In response to California Governor Jerry Brown’s recent water restrictions, Mills College is beginning a campaign to reduce water usage across campus and evaluate further potential reductions.
Earlier this April, Brown imposed mandatory water restrictions on residents, businesses and farms. Cities and towns in California are required to reduce their water usage by 25 percent. According to The Los Angeles Times, at a meeting concerning the drought, Brown and the state legislature asked what colleges were doing to conserve water.
The current reductions at Mills involve turning off all domestic water fountains, reducing the sprinkler and other forms of irrigation by half, having shower flow restrictors inside the residence halls, planting drought tolerant plants and aiming to have all new toilets be low flow, according to Associate Vice President of Operations Linda Zitzner. The goal of the College’s new campaign is to report drips, leaks and spills on campus as soon as possible via work order.
Campus architect Karen Fiene is thrilled about the changes being made to the landscape, such as replacing the traditional lawns and water-intensive shrubs with native plants.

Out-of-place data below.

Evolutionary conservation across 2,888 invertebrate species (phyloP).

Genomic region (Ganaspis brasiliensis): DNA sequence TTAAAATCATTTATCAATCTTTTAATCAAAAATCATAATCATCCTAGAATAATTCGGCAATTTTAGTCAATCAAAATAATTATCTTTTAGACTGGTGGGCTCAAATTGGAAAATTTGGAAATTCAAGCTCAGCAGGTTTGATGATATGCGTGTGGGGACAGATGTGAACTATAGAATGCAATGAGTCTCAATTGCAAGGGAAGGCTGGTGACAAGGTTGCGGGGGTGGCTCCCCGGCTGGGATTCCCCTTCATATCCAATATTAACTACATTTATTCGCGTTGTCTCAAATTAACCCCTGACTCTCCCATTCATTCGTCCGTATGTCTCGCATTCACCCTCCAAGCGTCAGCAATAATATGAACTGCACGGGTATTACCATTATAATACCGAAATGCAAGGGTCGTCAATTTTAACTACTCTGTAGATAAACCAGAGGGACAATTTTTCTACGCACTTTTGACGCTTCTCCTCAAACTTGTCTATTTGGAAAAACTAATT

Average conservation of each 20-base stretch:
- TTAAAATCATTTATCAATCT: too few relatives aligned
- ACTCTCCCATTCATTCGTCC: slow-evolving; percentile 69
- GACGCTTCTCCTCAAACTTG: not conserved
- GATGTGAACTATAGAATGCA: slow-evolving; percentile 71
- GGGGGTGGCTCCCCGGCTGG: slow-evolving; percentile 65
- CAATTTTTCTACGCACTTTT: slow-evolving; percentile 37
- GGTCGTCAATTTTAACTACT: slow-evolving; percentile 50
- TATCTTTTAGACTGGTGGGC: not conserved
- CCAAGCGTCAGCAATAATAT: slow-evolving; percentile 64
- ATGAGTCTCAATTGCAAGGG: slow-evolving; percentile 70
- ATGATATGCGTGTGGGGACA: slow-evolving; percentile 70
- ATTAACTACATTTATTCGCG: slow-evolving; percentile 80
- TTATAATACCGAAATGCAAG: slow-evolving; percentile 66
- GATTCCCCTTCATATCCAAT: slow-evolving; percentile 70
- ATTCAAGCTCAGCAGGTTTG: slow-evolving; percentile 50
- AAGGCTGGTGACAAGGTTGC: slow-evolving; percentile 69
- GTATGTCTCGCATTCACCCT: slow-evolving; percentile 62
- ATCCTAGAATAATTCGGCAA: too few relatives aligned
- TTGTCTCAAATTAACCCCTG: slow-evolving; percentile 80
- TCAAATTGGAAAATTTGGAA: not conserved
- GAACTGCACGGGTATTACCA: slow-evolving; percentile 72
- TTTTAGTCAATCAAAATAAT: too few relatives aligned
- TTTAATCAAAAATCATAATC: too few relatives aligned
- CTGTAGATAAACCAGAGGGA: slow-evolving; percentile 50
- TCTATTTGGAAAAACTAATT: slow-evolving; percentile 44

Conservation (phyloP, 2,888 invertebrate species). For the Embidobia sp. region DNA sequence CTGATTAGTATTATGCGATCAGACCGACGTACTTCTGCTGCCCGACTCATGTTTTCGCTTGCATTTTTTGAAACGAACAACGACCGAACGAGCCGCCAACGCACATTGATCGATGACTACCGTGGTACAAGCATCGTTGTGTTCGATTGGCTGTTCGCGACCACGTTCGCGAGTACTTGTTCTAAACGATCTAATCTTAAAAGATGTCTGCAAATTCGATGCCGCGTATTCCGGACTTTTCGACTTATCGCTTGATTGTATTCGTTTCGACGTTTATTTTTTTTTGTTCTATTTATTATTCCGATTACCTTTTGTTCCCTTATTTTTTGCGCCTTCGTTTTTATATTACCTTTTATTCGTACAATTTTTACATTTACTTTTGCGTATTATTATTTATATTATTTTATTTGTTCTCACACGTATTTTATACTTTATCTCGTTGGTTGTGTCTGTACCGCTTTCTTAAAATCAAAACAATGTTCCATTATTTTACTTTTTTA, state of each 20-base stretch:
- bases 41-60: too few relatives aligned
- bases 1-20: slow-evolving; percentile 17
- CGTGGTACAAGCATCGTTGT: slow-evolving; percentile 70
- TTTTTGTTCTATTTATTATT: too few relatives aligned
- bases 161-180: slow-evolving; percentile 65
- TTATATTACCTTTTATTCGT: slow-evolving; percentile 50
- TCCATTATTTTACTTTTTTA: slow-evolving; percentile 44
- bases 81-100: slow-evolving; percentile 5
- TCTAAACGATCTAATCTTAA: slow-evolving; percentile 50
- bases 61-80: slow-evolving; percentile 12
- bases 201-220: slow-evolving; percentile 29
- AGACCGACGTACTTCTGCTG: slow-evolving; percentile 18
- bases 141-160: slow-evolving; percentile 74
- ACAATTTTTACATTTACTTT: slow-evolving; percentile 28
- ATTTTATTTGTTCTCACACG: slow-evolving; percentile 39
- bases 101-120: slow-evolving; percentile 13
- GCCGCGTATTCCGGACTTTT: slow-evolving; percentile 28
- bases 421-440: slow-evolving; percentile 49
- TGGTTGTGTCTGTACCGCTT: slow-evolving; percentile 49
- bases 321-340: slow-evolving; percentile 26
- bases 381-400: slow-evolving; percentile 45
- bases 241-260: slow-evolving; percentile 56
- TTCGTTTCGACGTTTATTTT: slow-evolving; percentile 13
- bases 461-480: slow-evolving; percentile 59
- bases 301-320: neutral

“We will continue to look for creative ways to address water shortages in ways that respect our beautiful campus,” Fiene said. “This is a learning moment for all of us.”
Many people, such as Assistant Professor of public policy Mark Henderson, think Governor Brown’s drought restrictions are necessary and long overdue; however, Henderson said Californians have been better about their water usage in the last four decades despite the possibility of more drought years in California’s future due to climate change.
Junior environmental science major Shannon Kreutzer thinks that the restrictions are not enough because they do not apply to corporations and agriculture, which uses up to 80 percent of California’s water supply. Kreutzer thinks that California will get to the necessary restrictions once there are absolute water restrictions on all levels.
Junior environmental science major Fadwa Bouhedda believes that Governor Brown should go after larger corporations such as Nestlé instead of just targeting municipal water usage.
“To stop watering lawns and taking shorter showers are both good, but we should not focus just on civilians, we should focus on the corporations who are emptying the groundwater,” Bouhedda said.
How to Fill Out a Work Order Form
- Go to intranet.mills.edu//workorders/main or click here. You may be asked to provide your Mills College login information.
- Fill in your contact information, the location of the leak, drip or spill and a brief description of the issue.
- Hit “Submit”.